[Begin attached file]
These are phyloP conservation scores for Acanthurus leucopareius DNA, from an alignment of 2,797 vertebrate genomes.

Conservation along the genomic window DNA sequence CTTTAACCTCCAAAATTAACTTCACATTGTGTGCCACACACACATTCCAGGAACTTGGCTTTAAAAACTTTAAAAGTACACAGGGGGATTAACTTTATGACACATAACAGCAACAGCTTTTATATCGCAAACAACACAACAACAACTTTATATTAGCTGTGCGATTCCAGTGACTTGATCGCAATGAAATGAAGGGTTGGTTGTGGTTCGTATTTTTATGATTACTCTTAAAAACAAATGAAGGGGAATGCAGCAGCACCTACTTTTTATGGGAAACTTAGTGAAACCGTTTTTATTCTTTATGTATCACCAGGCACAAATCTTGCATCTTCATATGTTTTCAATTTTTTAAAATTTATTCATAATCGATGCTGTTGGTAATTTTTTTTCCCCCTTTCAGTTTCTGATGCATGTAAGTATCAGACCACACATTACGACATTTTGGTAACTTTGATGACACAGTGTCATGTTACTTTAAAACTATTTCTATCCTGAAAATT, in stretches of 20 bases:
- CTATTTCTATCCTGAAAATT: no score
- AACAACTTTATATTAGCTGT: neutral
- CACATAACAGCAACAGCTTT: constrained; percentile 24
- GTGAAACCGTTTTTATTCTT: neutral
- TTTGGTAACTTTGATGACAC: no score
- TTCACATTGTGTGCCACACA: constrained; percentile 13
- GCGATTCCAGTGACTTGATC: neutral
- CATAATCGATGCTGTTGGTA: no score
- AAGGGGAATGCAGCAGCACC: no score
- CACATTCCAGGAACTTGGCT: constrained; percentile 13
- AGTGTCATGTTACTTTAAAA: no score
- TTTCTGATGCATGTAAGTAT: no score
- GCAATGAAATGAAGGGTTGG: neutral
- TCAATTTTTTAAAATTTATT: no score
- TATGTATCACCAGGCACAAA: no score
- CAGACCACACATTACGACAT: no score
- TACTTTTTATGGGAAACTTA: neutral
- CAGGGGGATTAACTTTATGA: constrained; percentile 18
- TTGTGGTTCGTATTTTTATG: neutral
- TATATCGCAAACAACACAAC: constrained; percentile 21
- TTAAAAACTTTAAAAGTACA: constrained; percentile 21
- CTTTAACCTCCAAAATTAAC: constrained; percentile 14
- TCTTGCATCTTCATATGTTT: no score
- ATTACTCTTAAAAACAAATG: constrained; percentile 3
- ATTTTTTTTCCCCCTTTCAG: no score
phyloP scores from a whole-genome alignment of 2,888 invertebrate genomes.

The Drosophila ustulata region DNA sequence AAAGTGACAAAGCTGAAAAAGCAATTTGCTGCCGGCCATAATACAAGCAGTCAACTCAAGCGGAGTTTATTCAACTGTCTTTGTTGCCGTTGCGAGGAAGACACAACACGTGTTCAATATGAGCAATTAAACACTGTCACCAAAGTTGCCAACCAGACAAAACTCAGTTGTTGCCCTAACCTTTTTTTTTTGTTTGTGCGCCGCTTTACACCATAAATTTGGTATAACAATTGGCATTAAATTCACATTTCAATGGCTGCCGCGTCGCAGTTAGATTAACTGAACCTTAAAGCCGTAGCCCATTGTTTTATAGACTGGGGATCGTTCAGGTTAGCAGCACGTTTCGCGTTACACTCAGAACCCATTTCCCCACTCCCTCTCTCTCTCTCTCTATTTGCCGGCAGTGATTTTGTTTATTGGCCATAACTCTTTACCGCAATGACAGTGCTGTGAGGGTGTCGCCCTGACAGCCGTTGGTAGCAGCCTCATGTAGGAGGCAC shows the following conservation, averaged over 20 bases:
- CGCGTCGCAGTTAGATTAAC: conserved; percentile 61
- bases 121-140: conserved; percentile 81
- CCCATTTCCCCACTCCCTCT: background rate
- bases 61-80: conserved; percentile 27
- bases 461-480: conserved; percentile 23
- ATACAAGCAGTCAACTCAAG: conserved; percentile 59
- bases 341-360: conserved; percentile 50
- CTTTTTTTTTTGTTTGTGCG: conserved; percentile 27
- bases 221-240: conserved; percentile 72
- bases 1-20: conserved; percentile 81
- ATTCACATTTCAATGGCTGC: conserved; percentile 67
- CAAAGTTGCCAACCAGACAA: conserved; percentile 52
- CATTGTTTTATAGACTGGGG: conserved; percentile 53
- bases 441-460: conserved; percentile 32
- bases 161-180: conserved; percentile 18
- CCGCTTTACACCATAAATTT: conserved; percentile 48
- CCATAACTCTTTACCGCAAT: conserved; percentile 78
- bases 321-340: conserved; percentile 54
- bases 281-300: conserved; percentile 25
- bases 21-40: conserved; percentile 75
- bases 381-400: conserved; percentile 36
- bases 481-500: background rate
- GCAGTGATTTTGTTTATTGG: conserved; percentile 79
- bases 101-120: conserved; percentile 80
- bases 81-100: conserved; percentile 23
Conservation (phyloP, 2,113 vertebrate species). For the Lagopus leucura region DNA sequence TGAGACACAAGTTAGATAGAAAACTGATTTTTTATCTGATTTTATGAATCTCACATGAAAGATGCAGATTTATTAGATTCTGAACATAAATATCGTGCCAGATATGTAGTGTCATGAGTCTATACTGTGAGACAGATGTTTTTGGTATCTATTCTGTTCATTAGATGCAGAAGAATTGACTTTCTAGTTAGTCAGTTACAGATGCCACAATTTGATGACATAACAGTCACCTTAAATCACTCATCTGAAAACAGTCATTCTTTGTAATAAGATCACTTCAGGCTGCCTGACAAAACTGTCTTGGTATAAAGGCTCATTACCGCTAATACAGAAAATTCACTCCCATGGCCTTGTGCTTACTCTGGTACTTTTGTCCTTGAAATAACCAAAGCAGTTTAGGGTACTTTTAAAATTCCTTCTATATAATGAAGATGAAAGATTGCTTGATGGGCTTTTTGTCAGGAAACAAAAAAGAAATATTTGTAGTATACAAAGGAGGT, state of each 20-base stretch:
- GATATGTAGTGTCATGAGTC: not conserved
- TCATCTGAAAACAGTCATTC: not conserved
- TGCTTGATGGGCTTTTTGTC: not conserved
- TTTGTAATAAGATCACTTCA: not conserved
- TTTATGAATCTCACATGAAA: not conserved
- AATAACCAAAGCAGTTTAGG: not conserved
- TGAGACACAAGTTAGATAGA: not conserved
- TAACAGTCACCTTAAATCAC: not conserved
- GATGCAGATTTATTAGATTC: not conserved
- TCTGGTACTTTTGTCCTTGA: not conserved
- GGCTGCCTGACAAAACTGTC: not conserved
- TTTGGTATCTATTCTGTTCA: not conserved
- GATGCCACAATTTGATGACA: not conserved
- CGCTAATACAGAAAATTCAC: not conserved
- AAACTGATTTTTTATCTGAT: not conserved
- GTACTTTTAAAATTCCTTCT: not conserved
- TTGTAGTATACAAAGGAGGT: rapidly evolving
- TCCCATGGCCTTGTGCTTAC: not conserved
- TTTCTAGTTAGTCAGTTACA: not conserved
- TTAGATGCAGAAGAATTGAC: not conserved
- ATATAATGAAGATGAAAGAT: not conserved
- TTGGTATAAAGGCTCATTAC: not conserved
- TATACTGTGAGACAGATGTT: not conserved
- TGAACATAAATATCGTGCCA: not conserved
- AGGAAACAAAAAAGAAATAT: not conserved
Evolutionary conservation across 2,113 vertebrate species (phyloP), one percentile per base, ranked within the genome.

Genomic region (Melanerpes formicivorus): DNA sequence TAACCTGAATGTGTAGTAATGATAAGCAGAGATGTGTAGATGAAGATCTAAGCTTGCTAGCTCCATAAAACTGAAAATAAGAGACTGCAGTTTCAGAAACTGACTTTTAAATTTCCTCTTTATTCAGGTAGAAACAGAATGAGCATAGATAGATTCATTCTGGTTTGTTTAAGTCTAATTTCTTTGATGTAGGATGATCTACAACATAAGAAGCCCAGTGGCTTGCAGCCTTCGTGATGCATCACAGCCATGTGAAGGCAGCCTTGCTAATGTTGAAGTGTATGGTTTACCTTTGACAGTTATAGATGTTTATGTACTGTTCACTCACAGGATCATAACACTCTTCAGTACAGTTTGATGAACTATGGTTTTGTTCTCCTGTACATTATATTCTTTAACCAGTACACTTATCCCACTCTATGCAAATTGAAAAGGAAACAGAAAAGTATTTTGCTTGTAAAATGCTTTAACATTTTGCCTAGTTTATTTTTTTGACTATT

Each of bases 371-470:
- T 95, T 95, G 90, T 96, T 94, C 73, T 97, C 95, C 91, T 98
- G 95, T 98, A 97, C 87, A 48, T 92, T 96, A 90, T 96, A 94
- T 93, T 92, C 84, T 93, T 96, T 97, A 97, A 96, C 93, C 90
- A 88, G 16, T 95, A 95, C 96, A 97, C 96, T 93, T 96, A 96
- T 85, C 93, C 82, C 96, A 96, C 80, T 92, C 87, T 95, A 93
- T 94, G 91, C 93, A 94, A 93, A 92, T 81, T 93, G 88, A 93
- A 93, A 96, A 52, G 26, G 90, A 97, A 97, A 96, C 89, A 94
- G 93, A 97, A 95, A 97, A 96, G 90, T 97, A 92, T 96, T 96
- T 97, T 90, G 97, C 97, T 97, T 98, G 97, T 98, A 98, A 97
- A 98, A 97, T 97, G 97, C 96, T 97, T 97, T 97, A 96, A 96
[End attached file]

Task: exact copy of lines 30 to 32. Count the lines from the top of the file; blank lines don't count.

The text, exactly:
- CGCGTCGCAGTTAGATTAAC: conserved; percentile 61
- bases 121-140: conserved; percentile 81
- CCCATTTCCCCACTCCCTCT: background rate